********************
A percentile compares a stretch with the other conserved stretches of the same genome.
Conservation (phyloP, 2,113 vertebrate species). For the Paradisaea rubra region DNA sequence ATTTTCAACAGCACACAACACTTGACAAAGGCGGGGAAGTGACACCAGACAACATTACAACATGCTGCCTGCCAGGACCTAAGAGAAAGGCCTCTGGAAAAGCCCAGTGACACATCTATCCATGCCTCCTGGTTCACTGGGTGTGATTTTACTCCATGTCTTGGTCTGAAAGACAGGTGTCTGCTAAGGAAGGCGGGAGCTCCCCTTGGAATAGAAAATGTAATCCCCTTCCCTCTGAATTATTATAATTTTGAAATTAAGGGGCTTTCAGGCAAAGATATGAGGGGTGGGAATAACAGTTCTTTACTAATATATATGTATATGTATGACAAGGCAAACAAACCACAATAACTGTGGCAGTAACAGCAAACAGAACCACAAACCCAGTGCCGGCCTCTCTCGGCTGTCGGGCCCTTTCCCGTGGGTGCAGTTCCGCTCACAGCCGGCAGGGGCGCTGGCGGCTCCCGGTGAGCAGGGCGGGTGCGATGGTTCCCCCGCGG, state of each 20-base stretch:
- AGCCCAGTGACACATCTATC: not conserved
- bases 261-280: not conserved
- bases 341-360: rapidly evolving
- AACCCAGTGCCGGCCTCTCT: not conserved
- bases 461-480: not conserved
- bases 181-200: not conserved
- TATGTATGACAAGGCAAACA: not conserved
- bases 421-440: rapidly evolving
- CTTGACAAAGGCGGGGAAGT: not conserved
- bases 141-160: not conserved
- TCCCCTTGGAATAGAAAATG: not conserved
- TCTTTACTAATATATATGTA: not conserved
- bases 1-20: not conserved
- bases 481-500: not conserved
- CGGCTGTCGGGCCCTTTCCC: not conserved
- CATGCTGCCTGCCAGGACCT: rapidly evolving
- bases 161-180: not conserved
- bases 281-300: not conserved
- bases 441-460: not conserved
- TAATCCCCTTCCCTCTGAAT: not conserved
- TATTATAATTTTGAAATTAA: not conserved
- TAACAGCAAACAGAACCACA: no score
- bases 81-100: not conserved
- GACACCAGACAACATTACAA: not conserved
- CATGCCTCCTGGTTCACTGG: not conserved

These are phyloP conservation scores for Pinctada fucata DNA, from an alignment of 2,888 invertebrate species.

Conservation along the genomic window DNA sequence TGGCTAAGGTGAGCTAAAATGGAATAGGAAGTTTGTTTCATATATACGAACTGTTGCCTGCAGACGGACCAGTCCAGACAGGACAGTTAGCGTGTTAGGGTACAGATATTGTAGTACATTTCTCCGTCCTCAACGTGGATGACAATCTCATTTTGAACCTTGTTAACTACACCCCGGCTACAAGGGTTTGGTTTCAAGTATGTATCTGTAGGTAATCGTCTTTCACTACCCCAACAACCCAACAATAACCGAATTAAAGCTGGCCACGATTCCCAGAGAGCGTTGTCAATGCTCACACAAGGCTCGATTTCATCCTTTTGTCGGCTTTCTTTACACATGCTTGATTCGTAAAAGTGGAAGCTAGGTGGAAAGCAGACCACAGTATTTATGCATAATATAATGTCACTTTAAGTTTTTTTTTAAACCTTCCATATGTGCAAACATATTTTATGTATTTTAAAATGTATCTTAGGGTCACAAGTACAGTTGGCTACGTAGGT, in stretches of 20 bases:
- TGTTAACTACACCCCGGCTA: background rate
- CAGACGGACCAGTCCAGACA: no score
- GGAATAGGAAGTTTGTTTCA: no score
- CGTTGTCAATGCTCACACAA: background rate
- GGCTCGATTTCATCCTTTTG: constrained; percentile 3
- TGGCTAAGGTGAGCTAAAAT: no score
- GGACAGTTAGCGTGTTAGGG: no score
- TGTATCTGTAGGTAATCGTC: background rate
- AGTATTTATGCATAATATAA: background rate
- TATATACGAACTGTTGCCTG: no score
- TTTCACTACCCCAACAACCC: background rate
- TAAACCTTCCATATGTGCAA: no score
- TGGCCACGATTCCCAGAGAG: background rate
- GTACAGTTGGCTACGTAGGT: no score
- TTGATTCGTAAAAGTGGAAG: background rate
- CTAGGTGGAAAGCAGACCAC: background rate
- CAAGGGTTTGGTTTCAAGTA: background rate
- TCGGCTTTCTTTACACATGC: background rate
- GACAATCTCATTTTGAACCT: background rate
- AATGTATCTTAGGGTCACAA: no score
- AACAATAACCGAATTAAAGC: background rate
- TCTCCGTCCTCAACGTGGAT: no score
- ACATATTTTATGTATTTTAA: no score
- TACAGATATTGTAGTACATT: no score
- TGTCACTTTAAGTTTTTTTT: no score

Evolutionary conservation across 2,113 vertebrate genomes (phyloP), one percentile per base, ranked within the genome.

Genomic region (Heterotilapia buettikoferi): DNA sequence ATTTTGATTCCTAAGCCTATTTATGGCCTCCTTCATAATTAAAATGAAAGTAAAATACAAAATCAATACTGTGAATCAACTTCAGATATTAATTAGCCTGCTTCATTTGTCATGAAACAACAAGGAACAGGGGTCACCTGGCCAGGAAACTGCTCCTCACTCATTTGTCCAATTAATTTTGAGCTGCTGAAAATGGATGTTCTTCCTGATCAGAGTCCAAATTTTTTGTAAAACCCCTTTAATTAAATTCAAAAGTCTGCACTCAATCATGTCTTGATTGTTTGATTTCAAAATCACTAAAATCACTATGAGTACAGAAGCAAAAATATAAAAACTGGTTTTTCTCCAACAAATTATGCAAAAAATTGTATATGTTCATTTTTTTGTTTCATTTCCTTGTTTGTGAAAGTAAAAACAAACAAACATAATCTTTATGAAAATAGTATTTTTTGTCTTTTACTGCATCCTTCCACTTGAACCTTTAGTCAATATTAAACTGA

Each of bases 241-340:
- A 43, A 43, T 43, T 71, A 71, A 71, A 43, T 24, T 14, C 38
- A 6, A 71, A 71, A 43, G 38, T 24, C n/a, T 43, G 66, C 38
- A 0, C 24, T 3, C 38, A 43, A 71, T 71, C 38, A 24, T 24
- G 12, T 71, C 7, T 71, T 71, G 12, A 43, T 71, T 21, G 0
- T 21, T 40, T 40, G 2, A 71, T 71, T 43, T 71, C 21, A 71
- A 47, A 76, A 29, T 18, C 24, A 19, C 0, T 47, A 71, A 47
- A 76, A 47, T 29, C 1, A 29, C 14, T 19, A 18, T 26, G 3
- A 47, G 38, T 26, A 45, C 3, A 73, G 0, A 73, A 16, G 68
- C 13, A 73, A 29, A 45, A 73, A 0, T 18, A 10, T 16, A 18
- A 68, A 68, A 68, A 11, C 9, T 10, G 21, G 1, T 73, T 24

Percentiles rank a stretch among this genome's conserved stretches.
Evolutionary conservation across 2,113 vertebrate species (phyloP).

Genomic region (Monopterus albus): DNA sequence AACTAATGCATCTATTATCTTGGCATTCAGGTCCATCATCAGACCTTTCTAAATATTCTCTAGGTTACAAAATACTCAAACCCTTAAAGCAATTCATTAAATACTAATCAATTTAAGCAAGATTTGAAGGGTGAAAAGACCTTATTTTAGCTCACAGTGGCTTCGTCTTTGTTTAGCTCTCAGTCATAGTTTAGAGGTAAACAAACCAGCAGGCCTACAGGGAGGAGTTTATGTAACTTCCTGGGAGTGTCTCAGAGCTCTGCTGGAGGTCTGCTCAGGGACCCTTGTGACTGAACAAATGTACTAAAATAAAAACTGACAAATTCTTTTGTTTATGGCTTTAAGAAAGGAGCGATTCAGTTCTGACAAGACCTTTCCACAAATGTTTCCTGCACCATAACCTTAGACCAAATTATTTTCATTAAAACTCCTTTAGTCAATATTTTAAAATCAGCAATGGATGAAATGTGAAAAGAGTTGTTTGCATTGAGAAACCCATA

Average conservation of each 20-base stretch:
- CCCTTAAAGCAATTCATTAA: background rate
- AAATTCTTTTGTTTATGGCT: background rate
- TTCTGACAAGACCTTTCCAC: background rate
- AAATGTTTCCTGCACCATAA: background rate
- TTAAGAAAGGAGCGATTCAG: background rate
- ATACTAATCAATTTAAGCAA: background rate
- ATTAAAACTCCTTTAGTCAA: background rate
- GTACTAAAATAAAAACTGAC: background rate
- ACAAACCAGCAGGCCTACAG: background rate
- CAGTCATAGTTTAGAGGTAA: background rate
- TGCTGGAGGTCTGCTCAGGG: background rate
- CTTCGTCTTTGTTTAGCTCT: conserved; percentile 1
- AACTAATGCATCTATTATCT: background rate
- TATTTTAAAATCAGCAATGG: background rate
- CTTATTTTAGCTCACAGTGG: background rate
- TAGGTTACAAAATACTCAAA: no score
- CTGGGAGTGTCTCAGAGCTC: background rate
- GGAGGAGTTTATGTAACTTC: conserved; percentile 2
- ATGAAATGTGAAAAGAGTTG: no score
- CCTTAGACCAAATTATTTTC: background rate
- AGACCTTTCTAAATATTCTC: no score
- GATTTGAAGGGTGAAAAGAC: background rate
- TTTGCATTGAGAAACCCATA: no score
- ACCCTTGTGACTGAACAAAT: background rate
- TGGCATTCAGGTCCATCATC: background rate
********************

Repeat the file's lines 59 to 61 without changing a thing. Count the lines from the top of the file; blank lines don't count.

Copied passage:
- A 6, A 71, A 71, A 43, G 38, T 24, C n/a, T 43, G 66, C 38
- A 0, C 24, T 3, C 38, A 43, A 71, T 71, C 38, A 24, T 24
- G 12, T 71, C 7, T 71, T 71, G 12, A 43, T 71, T 21, G 0